10. jetnjeff

    jetnjeff New Member

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    I forget what is the minimum time that you would want to use NP for?
     
  11. beerco

    beerco New Member

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    In the file, CPS finds the highest 60min AP and then gives you the NP for that particular period. In hompage, it actually seeks the highest 60min NP. Highest AP and NP often don't match.
     
  12. cassette player

    cassette player New Member

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    what does AP stand for
     
  13. rmur17

    rmur17 New Member

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    Nothing earth-shattering from me as usual but I think I see why CPS often reports lower NP than AP for short(ish) intervals.

    If we consider a pure square-wave interval, say 450Wx5min ON and 200W.

    Clearly AP over the ON period is 450W. But when we consider the effect of the 30-sec RA, it takes 30-sec (or 24 std. PT samples) for instantaneous NP to reach 450. It's then 450W for the rest of the interval .... no problem.

    Averaging NP (taking P(t)^4, then ^1/4 of the average) over the same 5-min period, we catch the 30-sec ramp from 200W to 450W, then 4.5min at 450W, but none of the carry-on effect of that 450W effort on the rest period NP.

    Or for my example, NP= 442.7W versus AP=450W.

    I believe this is the problem. Not that it's a big one -- just for intervals where 30 seconds is an appreciable percentage of the duration.

    On the road, I suspect normal power variation masks this effect such that NP is nearly always higher than AP but not as high as it 'should' be.

    Am I off-base here?

    rmur
     
  14. frenchyge

    frenchyge New Member

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    I think your logic is right on, but the way Cycling Peaks applies the averaging seems a little different than you describe. Looking at the graph of an L5 interval I had done on the trainer, and then incrementally increasing the averaging interval, CP appears to average the power at a particular point in time with the *next 30 seconds* as opposed to the previous 30-sec history. The result is that if a range is defined on a square wave interval, and then 30-sec averaging applied to the display, the ramp-up falls before the defined range and the ramp-down falls within the range.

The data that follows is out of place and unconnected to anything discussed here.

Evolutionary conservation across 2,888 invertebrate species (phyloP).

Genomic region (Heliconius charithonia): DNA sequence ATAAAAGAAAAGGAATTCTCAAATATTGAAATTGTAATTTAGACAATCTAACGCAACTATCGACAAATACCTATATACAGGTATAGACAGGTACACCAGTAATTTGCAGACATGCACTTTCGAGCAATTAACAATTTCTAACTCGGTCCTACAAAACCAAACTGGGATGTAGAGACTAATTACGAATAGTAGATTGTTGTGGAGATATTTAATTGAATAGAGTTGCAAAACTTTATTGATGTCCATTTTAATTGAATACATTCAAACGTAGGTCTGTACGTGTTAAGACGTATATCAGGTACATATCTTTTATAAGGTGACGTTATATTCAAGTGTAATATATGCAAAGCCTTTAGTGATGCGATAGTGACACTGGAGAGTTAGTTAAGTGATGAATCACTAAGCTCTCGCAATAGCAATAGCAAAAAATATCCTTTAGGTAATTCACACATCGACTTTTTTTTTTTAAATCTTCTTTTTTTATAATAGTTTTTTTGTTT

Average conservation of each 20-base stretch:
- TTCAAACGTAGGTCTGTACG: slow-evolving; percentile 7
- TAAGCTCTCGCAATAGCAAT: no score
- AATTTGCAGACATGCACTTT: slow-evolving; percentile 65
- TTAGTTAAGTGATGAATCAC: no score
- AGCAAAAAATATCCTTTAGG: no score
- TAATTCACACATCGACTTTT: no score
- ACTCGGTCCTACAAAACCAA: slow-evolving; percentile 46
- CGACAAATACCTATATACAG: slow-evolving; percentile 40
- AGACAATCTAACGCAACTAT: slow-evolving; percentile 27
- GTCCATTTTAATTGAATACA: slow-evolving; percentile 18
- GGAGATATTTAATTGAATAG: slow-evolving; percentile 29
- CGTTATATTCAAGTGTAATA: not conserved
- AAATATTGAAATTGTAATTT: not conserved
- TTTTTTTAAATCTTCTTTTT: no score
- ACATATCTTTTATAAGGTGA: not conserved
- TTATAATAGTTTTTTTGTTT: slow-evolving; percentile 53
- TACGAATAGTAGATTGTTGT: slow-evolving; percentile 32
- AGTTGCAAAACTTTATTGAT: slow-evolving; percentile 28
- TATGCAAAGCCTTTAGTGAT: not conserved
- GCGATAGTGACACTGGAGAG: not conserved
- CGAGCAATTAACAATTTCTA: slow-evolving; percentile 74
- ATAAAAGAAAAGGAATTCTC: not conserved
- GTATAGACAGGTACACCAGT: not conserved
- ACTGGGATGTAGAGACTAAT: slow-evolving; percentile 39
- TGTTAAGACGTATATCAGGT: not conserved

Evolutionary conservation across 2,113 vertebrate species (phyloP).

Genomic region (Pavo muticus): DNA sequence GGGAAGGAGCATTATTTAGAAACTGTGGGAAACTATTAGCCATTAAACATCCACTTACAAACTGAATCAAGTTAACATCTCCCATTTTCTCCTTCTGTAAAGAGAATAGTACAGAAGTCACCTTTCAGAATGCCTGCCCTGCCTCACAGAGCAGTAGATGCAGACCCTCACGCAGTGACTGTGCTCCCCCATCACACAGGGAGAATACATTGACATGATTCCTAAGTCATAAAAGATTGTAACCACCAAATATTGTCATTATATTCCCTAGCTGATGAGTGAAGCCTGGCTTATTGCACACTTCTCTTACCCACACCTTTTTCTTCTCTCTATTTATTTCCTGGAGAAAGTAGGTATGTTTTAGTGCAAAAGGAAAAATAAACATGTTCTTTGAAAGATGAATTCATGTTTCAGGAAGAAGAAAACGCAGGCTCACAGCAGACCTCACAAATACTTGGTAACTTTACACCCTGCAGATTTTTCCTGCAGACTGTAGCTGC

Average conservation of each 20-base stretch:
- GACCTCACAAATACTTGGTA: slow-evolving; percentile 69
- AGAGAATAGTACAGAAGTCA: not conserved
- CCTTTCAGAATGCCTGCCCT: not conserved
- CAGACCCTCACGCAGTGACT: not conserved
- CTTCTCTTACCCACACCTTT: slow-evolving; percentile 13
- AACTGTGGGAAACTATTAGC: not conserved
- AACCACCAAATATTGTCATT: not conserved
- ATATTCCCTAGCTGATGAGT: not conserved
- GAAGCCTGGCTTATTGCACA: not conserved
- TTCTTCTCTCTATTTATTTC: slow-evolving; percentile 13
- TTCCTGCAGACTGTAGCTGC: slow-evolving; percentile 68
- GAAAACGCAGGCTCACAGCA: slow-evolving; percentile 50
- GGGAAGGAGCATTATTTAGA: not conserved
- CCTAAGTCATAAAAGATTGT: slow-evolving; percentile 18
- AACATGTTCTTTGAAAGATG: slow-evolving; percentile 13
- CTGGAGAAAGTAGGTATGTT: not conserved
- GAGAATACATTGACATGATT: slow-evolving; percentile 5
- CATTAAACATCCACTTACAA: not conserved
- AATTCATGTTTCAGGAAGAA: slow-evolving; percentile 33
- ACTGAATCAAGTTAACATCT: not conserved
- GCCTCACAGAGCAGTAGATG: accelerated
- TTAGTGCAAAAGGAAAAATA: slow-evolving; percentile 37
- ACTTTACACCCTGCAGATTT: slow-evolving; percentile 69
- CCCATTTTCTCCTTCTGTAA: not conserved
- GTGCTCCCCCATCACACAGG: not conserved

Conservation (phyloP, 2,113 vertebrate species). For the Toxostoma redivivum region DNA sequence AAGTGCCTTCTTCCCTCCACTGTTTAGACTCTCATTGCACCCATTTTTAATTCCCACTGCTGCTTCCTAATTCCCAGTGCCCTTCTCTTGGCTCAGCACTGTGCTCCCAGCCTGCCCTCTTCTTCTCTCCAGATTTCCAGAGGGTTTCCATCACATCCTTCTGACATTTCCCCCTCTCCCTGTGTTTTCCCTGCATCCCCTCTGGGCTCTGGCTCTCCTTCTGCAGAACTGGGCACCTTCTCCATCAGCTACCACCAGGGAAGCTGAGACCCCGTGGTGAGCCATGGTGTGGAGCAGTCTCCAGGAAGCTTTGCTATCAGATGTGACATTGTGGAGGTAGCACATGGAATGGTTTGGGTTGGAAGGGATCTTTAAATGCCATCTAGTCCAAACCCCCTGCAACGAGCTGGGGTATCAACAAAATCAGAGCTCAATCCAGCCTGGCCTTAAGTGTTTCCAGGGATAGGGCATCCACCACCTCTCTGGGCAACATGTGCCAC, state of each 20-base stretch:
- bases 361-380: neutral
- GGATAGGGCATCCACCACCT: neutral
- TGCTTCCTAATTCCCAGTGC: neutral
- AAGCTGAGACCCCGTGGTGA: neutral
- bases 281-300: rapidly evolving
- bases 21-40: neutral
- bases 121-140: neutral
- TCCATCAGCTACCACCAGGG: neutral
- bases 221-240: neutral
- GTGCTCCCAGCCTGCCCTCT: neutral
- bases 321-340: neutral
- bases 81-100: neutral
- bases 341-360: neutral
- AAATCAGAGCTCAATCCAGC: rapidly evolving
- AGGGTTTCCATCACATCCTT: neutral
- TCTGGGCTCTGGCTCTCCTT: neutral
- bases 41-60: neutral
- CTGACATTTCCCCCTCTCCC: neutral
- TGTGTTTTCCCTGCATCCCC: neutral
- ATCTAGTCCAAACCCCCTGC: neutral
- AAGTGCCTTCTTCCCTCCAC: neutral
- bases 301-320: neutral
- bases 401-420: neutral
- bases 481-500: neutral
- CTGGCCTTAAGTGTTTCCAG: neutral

Like I said, I think you were right-on with your thinking, and the shorter the range, the larger the difference between AP (ave power) and NP.
     
  15. rmur17

    rmur17 New Member

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    okay if CPS 'shifts the averaging window' by 30-seconds - delaying averaging until 30-sec into the interval but counting 30-seconds beyond the e/o the interval, my example yields the same power ~442W.

    It seems the only way to get the correct result in this example would be to delay the averaging until 30-seconds in but stop right at the e/o the interval. That yields the correct 450W but means NP is for 4.5 rather than 5-minutes ... probably not a big deal at all.

    In any case, it seems to be a coding issue -solvable by perhaps simply setting the rule NP always >= AP :)

    rmur
     
  16. acoggan

    acoggan Member

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    As I envisioned things, that's what it should do. Not having written the code myself, though, I can't say that it actually does do it that way.
     
  17. rmur17

    rmur17 New Member

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    err ... it seems at least the latest software version actually calculates exactly in this manner. I imported an L5 sample workout.csv -pure 450W/200W ON/OFF.

    When I highlight a section of interest, AP is calculated as soon the interval begins but NP is marked n/a until it becomes >30-seconds wide. From there until the e/o the ON interval NP indicated exactly 450W.

    I'll have to try that at home on the older version to see if it's the same but it appears I'm barking up the wrong tree :eek:

    rmur
     
  18. beerco

    beerco New Member

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    Average Power